An editorial in the weekly paper “El Mundo” (The World), observed: “Those who grew up in this area remember her from their youth. They know her from her multiple artistic endeavors. Those who came later and grew up under her influence learned from her music, songs and dances. And those who are now on the rise and begin to dominate the scene have learned from the teachers of several generations the secrets of the theatrical arts and the folkloric dances that are an expression of our culture. Felita starred in Boston with the help and support of both Hispanics and members of other ethnic communities. In the course of her life she has earned the affection and admiration of us all."

Felita Oyola around 1965

Who doesn’t remember the charming girls and teenagers of the Baton Corps, an artistic group she created for the great parades of the Puerto Rican Festival in New York and other such celebrations in Boston? Felita is an institution, beloved and admired in New York, Boston, and other Massachusetts cities with Hispanic communities. Both local and out-of-state media have recognized her efforts."

The magazine “Estrellitas de Puerto Rico” (Stars of Puerto Rico) published a four-page article about her in its issue number 96, and the Boston Globe published a front page article on August 8, 1995. The weekly newspapers “El Mundo” (The World), “La Semana” (The Week), “Dia y Noche” (Day and Night) and “El Universal” (The Universal) among others, have published articles about this tireless lady.

Felita Oyola on stage aroud 1960 accompanied by the great cuatro player Nieves Quintero

       Past governors of Massachusetts such as Michael Dukakis and Edward King, as well as Boston mayors Kevin White, Ray Flynn, and Tom Menino have honored her.

So did the editorial of the newspaper “El Mundo” (The World): “We praise her undisputable merits, her worthy labor in anything that benefits her community, her tireless quest for the best for her people, her participation in any venture that seeks to achieve basic goals for Hispanics. Felita is an object of pride to Puerto Ricans and to all ethnic minorities who see in her the qualities necessary for achieving success. Hispanic to the core, she is always willing to be present at any worthwhile activity. Who can forget the moment when Boston mayor Kevin White presented her in 1978 with a beautiful trophy in recognition for her work in fostering good relations among ethnic minorities and between Hispanics and Anglos?”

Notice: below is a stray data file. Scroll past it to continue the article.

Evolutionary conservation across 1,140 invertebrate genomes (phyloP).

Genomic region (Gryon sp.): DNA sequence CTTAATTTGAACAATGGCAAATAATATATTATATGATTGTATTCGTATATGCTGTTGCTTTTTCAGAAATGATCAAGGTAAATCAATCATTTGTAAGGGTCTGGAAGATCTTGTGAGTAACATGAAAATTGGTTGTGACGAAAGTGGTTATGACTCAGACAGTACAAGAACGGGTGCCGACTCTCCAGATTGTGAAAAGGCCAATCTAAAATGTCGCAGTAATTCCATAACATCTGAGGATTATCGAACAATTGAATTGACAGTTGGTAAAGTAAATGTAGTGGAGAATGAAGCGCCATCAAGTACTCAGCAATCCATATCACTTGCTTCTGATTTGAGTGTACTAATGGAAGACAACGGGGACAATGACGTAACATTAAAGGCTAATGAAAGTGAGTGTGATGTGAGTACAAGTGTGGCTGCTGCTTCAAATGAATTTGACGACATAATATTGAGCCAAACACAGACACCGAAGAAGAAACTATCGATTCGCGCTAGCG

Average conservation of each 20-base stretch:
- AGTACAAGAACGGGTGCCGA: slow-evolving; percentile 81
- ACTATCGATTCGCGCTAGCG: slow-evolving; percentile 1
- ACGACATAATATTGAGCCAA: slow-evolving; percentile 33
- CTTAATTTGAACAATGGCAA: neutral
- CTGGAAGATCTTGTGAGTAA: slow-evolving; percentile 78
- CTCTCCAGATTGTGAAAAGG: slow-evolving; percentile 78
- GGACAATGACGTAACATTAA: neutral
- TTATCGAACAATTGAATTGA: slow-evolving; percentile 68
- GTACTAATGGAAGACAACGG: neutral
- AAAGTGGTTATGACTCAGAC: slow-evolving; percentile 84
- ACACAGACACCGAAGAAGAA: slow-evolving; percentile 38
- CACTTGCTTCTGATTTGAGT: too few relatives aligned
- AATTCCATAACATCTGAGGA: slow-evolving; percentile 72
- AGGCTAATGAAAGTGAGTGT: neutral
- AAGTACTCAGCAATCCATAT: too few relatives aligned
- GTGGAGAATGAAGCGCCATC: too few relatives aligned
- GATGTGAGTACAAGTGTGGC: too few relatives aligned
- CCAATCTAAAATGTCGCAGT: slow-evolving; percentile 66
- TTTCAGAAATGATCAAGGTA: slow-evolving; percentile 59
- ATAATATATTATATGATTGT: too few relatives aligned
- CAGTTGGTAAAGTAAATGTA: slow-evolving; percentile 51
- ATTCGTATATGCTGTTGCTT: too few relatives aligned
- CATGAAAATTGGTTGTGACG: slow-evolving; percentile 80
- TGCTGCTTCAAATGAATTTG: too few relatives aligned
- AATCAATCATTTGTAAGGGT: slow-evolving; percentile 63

Felita Oyola in the early part of the 1960s

      As a devout Christian, Felita observed her Catholic traditions with the same enthusiasm that she devoted to her cultural traditions. For seventeen years she helped celebrate the rosary and the chants to the Holy Cross and the Virgin Mary. For almost as long she orchestrated the Christmas celebrations with the Nativity scene and the Three Kings Day feast, distributing toys to the children of the community and thus helping to preserve the holiday traditions of many Hispanic countries and acquainting the children with their Christian and cultural heritage.

Two years ago, after open-heart surgery, we prayed for her recovery. Many thought that this tireless woman would never appear on stage again, but in a year’s time she proved the doubters wrong, returning to her thing: art and culture. She remains a Bostonian institution, and we pay tribute to her indomitable courage, her impulse towards better things, and her dedication.